The second question is whether group incentives or disincentives are less problematic than individual ones. What, for instance, would be wrong about reducing development funds to a village (or state?) that does not meet set demographic goals? The problem here is one of intra-group equity and voice in decisions. Setting group norms may well result in the dominant group members (men in households, village leaders or dominant castes or communal majorities) coercing the rest.

Given the economic and social, including gender inequalities that mark Indian society, it is important to have a framework of reproductive rights within which specific policies, actions and approaches can be identified. Such a framework has to start from the recognition that support for these rights is reflected not only in what programmes and projects are put in place but also in how this is done.

Indian population policy stands at present at a crossroads. Having chosen to sign and to begin to implement the ICPD Programme of Action, the government needs to move forward strongly. State governments need to be discouraged from their flirtation with incentives and disincentives that can once again generate political controversy and backlash, and state policies need to be brought into consonance with national and international norms.



Policy needs to move forward to address women’s and girls’ own clear desires and needs for better health and a safeguarding of their rights. The lessons from other developing countries are clear in this regard. When programme directions build on and strengthen the directions that behaviour change is already beginning to take, the needs and behaviour of people and macro development goals can be synergised.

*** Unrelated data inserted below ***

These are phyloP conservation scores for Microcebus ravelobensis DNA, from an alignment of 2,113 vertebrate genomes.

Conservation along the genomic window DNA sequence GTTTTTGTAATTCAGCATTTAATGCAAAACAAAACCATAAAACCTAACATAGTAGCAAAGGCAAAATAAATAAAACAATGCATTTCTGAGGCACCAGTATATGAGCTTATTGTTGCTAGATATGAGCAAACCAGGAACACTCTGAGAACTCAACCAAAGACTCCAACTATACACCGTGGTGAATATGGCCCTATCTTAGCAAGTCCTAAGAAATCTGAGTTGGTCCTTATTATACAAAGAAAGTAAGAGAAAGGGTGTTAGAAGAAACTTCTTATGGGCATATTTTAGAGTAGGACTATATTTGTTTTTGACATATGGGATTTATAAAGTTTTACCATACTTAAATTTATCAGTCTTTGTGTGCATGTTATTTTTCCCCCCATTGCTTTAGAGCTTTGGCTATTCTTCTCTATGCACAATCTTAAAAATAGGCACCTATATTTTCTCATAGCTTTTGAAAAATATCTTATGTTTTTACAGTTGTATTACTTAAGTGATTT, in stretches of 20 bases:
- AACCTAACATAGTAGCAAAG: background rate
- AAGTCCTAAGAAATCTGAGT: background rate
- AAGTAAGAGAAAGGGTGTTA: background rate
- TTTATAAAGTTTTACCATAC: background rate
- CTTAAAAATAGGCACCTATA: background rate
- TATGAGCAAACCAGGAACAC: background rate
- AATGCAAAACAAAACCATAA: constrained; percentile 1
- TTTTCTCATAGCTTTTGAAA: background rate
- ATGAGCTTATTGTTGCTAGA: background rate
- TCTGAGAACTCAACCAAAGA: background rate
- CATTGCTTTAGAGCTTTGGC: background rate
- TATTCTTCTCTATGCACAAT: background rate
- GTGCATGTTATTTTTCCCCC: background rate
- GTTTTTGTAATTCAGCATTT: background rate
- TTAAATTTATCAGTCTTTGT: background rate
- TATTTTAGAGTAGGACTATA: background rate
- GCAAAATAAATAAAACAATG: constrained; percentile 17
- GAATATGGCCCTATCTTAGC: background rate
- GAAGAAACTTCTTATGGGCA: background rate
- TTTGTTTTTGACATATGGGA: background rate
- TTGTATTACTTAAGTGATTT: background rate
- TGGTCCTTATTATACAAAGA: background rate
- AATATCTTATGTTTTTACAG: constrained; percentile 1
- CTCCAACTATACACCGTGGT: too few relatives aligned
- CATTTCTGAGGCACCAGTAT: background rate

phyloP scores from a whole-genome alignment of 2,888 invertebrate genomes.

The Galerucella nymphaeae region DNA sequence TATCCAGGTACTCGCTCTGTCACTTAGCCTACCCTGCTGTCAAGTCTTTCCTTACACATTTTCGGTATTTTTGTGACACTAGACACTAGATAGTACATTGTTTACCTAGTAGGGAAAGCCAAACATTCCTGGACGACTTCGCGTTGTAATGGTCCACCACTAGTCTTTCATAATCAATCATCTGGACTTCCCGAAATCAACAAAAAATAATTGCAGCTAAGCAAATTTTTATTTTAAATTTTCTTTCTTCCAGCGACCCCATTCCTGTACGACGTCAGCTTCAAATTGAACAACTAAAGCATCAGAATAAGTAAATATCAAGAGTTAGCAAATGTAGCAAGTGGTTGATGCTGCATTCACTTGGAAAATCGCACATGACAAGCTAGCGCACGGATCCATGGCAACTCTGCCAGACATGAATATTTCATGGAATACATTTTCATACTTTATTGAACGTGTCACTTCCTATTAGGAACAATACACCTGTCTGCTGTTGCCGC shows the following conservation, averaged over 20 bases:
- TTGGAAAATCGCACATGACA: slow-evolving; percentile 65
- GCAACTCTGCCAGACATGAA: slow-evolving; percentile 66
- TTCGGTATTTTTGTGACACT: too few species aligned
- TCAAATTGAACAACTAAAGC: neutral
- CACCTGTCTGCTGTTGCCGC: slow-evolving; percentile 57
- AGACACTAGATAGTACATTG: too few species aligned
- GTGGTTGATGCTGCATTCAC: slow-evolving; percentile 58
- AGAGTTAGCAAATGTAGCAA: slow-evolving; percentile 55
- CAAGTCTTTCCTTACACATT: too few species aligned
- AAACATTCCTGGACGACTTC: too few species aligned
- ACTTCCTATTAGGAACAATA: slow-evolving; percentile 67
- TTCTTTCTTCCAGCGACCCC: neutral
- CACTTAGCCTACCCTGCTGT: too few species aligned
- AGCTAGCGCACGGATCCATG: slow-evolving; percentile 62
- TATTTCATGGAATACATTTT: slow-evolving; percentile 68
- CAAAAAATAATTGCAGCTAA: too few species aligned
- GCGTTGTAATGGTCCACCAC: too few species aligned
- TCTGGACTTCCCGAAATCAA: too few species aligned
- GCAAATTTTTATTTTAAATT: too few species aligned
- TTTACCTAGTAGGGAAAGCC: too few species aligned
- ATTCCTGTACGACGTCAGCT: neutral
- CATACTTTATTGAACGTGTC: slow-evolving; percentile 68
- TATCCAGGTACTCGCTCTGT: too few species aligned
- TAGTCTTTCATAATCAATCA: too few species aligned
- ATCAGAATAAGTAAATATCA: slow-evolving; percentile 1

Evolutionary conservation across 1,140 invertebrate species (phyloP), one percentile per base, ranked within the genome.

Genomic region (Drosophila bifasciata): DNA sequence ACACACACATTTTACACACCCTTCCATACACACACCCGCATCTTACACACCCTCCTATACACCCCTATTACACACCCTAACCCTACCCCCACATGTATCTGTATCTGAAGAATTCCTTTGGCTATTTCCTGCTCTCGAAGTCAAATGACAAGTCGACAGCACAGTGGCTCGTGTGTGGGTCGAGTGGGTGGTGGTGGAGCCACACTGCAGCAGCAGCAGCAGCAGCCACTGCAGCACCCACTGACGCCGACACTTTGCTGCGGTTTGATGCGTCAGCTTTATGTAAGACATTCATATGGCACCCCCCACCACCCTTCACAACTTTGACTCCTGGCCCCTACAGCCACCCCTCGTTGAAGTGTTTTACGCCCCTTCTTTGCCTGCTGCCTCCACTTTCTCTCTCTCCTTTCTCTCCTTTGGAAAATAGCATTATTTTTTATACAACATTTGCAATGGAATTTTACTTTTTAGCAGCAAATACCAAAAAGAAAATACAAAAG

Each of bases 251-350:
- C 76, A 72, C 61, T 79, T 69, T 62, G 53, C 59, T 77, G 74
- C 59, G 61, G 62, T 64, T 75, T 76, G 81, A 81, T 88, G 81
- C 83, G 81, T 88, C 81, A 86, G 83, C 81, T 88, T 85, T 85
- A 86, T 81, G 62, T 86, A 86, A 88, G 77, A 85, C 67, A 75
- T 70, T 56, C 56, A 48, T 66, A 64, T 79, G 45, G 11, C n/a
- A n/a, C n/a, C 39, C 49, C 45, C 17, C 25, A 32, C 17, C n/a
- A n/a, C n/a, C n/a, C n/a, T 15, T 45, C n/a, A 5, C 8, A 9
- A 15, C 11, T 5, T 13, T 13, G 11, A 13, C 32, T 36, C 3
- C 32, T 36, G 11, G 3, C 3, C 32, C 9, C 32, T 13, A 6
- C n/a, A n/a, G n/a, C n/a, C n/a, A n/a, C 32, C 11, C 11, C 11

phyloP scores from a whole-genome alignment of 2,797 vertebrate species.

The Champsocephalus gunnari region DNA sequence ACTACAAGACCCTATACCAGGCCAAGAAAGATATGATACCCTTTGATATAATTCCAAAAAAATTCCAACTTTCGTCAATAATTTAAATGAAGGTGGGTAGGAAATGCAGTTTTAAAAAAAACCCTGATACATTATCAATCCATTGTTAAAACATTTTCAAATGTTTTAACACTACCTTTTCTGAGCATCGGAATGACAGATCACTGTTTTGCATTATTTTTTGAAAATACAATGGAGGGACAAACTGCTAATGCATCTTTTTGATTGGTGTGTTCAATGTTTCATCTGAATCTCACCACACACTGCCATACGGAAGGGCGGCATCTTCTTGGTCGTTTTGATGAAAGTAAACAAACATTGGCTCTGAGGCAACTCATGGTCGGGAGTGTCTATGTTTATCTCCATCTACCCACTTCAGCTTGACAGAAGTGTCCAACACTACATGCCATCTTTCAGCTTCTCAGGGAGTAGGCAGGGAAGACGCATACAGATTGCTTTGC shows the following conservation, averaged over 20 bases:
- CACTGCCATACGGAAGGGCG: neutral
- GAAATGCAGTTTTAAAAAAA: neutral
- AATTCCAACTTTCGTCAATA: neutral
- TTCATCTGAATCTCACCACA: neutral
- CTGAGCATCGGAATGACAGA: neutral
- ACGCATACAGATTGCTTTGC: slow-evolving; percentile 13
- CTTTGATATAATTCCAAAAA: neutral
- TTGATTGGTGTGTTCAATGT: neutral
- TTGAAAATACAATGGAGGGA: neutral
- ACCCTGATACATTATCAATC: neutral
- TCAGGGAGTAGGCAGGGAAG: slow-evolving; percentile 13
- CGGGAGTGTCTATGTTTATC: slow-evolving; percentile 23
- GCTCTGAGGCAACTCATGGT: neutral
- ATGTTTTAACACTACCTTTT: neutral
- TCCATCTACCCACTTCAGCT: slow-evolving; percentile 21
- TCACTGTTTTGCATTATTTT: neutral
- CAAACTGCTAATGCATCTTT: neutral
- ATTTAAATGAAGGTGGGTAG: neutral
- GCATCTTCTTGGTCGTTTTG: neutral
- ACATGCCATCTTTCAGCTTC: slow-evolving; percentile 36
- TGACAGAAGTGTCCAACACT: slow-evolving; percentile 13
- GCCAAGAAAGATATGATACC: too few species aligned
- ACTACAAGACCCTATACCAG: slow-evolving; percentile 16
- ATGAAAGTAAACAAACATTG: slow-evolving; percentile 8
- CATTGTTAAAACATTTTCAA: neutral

1. Fees for service are being increasingly used as part of decentralisation and in order to increase financial viability. However, globally, support for user fees has declined for three main reasons: (i) the net revenue earned is insignificant; (ii) effective targeting is difficult and its absence reduces demand for health services by the poor and women; (iii) separation of users into two categories of those who pay and those who don’t leads to significant quality differentials, and also reduces the political support for free or subsidised services.